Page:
A woman noticed my nametag as we stood in line. “Did you write that book in the bookstore?” she asked. When I told her I had, she shared her own story of domestic abuse, then she wanted to know mine. I fumbled for an answer. In the year since the book was published, she was the first and many others have asked. “Why did I write Sanctuary?”
I could tell you that in a group of women close to me, 3 of 5 have experienced domestic abuse. Or I could tell you that when it was time to write my master’s thesis, my husband wisely asked, “What counseling situation is most difficult?” Or I could say that the department chair suggested researching physical domestic violence when I wanted to write on how to respond biblically to a sinning husband.
Here is the truth. One morning, instead of meeting in my office, I met a woman in her home because her husband made her choose between money for groceries or money for gas. They had fought most of the night. We sat at her kitchen table and when she brought up the topic of divorce I asked where he was. She calmly replied that he was sleeping in a nearby bedroom. That didn’t feel particularly safe or smart, so we took our conversation outside.
We had met many times and discussed different facets of life. As I desperately prayed for words and direction, we turned to Matthew 22:37-40 and I asked, “If you continue the way things are now, is it possible to love God with your mind, soul, and strength? Are you free to have a personal relationship with God? (Read your Bible, pray, and attend church?)” Yes, she said, that was not an issue. “And if you continue as you are now, are you loving your husband and children well? Can you do what is best for them?” No, she answered. She could not continue living this way without giving in to sinful lifestyle choices, constant chaos and fear. Loving her husband meant making changes, dangerous ones. If she chose to love God and her neighbor, those changes could lead to removing herself and their children for their safety and his overall well-being. He needed help and she was unable to a) fight against his sin, b) fight her own sinful desires under his influence, c) remain physically safe and d) uphold the law (not reporting physical assault/domestic violence is a crime).
I offered to go to the courthouse that moment. She couldn’t. She wasn’t ready. We talked about safety plans, contacting extended family, her daily schedule and opportunities to seek help, but I quickly realized this was not about surface issues. There were deep struggles to be overcome before she could step out of the cycle of violence from the man who controlled and undermined her every move and resource.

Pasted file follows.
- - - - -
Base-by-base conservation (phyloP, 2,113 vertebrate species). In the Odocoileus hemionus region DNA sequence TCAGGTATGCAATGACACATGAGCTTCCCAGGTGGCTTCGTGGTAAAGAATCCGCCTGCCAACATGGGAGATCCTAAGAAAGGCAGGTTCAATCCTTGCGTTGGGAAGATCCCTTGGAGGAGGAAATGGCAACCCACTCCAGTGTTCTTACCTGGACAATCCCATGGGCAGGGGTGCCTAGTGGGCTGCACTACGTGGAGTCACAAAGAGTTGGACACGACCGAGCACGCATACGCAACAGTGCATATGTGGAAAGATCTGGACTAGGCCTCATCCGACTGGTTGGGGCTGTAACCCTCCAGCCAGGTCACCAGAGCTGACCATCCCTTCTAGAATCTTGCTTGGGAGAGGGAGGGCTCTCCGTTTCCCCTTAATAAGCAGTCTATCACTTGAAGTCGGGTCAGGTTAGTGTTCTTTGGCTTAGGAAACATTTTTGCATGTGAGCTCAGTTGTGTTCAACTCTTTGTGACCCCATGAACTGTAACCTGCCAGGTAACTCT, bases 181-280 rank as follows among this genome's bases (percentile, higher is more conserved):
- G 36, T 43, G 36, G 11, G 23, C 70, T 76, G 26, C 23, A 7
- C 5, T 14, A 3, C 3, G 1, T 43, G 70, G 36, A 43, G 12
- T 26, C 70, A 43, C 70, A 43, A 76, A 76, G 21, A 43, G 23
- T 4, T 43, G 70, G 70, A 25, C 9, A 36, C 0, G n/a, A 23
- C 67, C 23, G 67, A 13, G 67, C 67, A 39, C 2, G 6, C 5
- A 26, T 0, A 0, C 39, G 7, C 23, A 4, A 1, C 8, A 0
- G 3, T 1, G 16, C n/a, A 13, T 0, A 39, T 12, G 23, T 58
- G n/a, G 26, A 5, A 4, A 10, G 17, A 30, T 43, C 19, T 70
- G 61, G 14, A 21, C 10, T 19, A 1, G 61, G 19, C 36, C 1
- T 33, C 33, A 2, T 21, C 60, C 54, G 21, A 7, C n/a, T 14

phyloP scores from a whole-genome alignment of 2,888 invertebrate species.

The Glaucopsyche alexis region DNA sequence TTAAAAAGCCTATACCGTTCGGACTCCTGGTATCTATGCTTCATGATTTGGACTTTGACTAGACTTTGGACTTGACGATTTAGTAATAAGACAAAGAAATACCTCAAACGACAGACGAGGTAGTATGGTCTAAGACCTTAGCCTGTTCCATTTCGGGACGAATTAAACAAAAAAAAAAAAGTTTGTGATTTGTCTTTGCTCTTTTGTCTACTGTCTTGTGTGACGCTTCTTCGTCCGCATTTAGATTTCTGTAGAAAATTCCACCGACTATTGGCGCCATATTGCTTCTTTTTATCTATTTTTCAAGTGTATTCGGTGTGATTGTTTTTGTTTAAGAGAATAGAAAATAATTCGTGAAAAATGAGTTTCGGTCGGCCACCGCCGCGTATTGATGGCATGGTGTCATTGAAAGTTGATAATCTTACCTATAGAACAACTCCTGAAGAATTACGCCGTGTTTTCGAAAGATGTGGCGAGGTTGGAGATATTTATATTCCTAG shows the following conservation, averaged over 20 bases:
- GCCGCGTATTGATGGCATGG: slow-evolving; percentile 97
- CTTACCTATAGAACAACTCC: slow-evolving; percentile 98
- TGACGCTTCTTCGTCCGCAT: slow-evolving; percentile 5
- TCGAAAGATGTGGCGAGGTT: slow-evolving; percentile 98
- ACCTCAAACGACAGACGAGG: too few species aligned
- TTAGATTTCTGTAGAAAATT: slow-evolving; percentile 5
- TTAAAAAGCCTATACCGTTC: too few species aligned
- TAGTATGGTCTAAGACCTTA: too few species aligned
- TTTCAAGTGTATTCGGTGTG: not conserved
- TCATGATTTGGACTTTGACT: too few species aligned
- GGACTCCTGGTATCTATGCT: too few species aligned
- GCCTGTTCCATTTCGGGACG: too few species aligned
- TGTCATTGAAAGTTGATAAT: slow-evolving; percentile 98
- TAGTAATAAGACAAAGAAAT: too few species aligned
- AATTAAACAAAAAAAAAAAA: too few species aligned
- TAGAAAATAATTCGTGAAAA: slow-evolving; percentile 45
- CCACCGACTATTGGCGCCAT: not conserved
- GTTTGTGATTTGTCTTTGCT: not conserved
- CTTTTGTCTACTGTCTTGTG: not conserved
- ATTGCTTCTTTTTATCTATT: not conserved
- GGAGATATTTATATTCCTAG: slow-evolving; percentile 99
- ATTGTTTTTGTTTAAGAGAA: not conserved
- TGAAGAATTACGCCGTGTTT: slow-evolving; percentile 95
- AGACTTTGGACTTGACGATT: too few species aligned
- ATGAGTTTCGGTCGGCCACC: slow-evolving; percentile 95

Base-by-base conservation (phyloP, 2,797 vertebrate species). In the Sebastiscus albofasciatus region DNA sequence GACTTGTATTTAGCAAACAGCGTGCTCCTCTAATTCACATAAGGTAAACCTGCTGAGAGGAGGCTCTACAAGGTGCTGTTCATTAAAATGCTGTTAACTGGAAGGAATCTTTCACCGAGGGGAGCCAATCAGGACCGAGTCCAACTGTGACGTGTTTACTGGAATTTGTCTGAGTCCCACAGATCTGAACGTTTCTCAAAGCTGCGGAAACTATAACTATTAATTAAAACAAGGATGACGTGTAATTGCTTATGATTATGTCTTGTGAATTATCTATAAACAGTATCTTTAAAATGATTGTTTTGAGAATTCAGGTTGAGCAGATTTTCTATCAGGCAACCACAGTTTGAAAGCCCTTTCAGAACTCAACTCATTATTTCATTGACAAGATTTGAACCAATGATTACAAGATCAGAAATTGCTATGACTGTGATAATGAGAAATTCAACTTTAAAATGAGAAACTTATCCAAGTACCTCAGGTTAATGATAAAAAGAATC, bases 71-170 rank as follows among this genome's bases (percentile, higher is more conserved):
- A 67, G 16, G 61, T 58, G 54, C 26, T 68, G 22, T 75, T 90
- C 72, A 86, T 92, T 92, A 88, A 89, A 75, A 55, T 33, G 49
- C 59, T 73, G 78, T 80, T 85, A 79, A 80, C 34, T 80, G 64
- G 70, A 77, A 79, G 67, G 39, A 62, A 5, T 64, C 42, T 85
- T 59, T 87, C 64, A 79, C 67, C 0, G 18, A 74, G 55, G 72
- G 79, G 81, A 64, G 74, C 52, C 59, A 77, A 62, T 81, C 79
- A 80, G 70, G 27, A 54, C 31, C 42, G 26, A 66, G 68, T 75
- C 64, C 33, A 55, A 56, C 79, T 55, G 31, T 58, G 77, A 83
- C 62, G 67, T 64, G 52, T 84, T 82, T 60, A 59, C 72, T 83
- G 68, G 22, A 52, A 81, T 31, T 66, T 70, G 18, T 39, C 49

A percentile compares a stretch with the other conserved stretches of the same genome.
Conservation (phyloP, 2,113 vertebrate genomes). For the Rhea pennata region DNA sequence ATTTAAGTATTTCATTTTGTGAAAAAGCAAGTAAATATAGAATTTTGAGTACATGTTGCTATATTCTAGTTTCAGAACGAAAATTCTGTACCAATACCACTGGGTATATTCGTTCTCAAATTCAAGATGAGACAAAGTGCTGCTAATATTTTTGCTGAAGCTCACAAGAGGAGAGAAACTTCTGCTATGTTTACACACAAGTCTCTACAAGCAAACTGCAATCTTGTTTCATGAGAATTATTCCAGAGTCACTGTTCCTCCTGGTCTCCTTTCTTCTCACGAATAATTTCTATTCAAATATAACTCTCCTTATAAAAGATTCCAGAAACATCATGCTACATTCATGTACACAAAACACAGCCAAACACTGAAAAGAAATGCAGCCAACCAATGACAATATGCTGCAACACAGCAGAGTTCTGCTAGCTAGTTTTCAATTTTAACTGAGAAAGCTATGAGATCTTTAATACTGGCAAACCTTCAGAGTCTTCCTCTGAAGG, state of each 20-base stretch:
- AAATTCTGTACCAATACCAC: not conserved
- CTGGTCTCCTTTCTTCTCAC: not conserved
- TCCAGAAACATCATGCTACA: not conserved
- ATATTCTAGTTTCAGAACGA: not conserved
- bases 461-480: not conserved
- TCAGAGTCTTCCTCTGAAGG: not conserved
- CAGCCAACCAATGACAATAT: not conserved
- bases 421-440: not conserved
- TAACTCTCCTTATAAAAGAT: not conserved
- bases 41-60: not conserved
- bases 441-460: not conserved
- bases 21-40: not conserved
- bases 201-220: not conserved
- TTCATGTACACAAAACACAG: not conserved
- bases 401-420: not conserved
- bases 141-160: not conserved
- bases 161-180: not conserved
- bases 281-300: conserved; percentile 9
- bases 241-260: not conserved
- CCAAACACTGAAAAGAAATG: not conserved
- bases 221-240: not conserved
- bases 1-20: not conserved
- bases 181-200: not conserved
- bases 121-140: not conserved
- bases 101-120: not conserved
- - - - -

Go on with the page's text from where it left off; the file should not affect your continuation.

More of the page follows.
In the weeks and months that followed, God more than provided for her needs financially, spiritually, and practically. He also gave her miraculous courage and insight into Himself, herself, her husband and children. With help from family, friends, the local church, law enforcement and social service agencies, she and her husband received counseling and multiple opportunities for change. She chose change, Jesus Christ, and freedom. He chose himself.
I continue to meet with women whose husbands sin against them, armed with the truth that only Jesus works change and is worthy of worship. Through Christ, God’s Word, His Spirit, and His people are vital tools that empower and enable victims to become victors. The odds against victims of abuse are overwhelming. Coercion, confusion, belittling, demeaning, violent behavior traps them against their will. Even after building up gumption to leave temporarily, women return to abusive relationships an average of 7 times before leaving permanently. But God has a better solution.
Only God can make the local church aware that some men prey on and use their wives as objects instead of equals. God can put it in women’s hearts to search out, pray for, and come alongside the suffering. God can provide His Spirit though salvation in Christ, newness of life, courage and a desire to do things differently. God can change hearts and lives of not just victims, but abusers, and His Body. God can provide secular resources and legal intervention to provide for their practical needs.
Sanctuary: Help and Hope for Victims of Domestic Abuse is not about changing the dynamics or circumstances of domestic abuse. It’s a look into the heart of the God who knows suffering; our loving Savior who provides comfort, healing, and help. Sanctuary empowers victims of domestic abuse to use Scripture as a means of heart change and loving others–not according to their own understanding–but in a courageous, biblical way. God alone is the Judge, Avenger, and, potentially, personal Savior from sin and God’s deserved wrath.
I wrote Sanctuary because the gospel is the power of God to salvation to everyone who believes. God’s Word is living and active. God’s Word is a healing balm of grace and mercy.
The law of the Lord is perfect, restoring the soul;
The testimony of the Lord is sure, making wise the simple.
The precepts of the Lord are right, rejoicing the heart;
The commandment of the Lord is pure, enlightening the eyes.
The fear of the Lord is clean, enduring forever;
The judgments of the Lord are true; they are righteous altogether.
They are more desirable than gold, yes, than much fine gold;
Sweeter also than honey and the drippings of the honeycomb.
Moreover, by them Your servant is warned;
In keeping them there is great reward. (Psalm 119:7-11)